One of the reasons I feel such a deep concern for you young men is that we see some evidences today of an inclination among our young people to follow the trends of the world. We do not always keep up with the pacesetters, but in some ways we follow not too far behind them. I know there are many who are exceptions to this pattern and who faithfully keep the commandments of God and whose lives remain pure and unspotted from the things of the world, even in the face of great temptation and challenge. (See D&C 59:9.) You who are faithful in this way have our profound respect and our great confidence. You are living up to the trust the Lord has placed with you.
But there are too many whose lives are being contaminated by the worldly trends. This is not a light matter. The judgments of God will not be withheld from those who willfully, knowing who they are and what is expected of them, allow themselves to be drawn along the precarious paths of worldly conduct. To such as there are who are within the sound of my voice tonight, I say: Take the upward path. “Be not deceived; God is not mocked: for whatsoever a man soweth, that shall he also reap.” (Gal. 6:7.)
Several years ago I expressed the following thoughts in an article that was printed in an issue of the New Era magazine. They are appropriate to my subject tonight.
“Not long ago I interviewed a young man who desired to fill a mission, but he had been guilty of some very serious transgressions during his teen years. He was a member of an active Latter-day Saint family, and he himself had been an actively participating member of the Church, even during the time of his transgressions. Ultimately he had gone to his bishop and confessed his wrongdoings. Now, for more than a year, his life had been free of the earlier difficulties, and he was anxious to serve a mission.
“As we talked about his situation and the decisions he had made earlier in his life that led to his questionable standing in the Church, he said, ‘Oh, I knew that what I was doing was wrong, and I was sure that one day I would put things back in order and go on a mission.’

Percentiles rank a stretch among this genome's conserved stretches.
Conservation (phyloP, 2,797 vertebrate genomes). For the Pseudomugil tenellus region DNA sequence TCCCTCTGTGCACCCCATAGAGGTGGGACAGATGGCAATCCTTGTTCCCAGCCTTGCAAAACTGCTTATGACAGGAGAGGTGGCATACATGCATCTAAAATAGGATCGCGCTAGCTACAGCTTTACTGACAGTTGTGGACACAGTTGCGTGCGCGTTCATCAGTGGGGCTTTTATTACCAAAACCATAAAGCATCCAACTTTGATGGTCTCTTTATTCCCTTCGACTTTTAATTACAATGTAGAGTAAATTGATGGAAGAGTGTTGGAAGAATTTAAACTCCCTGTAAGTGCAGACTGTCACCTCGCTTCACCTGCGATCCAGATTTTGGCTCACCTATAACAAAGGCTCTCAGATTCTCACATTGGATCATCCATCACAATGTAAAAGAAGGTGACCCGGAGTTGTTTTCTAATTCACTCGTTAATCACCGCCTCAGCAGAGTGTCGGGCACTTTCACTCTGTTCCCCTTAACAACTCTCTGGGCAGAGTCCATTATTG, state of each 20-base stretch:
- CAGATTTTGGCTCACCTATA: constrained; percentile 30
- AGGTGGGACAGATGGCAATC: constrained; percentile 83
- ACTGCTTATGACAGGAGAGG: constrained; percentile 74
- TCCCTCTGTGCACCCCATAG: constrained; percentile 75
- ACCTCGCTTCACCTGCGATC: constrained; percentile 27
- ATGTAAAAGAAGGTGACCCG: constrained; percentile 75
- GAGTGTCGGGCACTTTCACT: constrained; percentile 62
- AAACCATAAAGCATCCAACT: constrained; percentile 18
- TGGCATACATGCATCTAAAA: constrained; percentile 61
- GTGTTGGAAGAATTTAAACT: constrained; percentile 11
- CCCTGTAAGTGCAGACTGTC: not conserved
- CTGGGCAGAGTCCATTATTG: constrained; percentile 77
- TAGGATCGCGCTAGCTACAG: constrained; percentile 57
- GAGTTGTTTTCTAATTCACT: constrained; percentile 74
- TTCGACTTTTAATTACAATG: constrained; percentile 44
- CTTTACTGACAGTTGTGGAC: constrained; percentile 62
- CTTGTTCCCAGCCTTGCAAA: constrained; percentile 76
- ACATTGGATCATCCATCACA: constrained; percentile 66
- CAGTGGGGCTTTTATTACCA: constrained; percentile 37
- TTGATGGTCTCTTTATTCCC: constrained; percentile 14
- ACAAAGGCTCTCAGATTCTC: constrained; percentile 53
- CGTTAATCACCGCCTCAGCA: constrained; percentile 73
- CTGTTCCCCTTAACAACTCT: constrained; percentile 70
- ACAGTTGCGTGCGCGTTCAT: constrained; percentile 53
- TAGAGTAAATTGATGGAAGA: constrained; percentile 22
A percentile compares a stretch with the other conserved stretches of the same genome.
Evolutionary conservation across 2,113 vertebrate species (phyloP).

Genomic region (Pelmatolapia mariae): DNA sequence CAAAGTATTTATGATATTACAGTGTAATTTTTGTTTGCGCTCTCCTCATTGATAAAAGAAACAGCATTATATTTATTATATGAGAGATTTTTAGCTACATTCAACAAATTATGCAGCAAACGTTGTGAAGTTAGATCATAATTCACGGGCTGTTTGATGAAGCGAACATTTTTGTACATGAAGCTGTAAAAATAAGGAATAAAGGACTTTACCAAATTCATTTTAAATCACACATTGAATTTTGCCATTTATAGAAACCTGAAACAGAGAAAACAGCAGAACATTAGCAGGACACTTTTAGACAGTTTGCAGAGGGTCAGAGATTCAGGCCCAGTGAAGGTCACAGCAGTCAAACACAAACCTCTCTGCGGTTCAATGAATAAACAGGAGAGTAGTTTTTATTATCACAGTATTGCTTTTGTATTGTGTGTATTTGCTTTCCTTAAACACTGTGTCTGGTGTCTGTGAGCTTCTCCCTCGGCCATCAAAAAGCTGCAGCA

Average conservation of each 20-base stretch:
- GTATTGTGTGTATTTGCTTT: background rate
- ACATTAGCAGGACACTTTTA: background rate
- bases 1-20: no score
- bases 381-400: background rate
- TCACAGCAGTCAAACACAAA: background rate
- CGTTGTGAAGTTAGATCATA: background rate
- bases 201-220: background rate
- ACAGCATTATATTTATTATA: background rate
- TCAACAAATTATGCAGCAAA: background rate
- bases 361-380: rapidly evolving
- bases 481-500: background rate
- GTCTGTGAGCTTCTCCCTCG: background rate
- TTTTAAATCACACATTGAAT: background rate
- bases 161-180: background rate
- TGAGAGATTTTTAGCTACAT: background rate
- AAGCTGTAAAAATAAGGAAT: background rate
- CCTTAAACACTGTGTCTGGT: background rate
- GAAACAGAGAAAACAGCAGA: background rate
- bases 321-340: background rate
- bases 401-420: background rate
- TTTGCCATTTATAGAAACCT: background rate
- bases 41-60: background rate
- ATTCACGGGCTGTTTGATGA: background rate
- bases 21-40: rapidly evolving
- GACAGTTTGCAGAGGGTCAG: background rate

“While I was pleased with this young man’s desire to reorder his life and serve the Lord as a missionary, I was troubled by the apparent premeditated, calculated way in which he had allowed himself to move off the proper course to engage in some destructive, immoral behavior, and then, almost as if he were following a timetable set by himself, he had begun to reconstruct his resolve to be obedient.
“If my experience with this young man had been an isolated one, it would not be worthy of note here; unfortunately, however, it is not unique. There appears to be an increasing tendency and temptation for young people to sample the forbidden things of the world, not with the intent to embrace them permanently, but with the knowing decision to indulge in them momentarily as though they held a value of some kind too important or exciting to pass by. It is one of the great tests of our time.
“While many recover from these excursions into forbidden territory, an increasing number of tragedies are occurring that reach out to bring a blight and a despair to many lives and that have long-lasting consequences. There is no such thing as private sin. Although its commission can be calculated … , its effects cannot be regulated by the person guilty of the misbehavior. To believe otherwise is to become gullible to one of the most insidious lies ever perpetrated by the father of lies.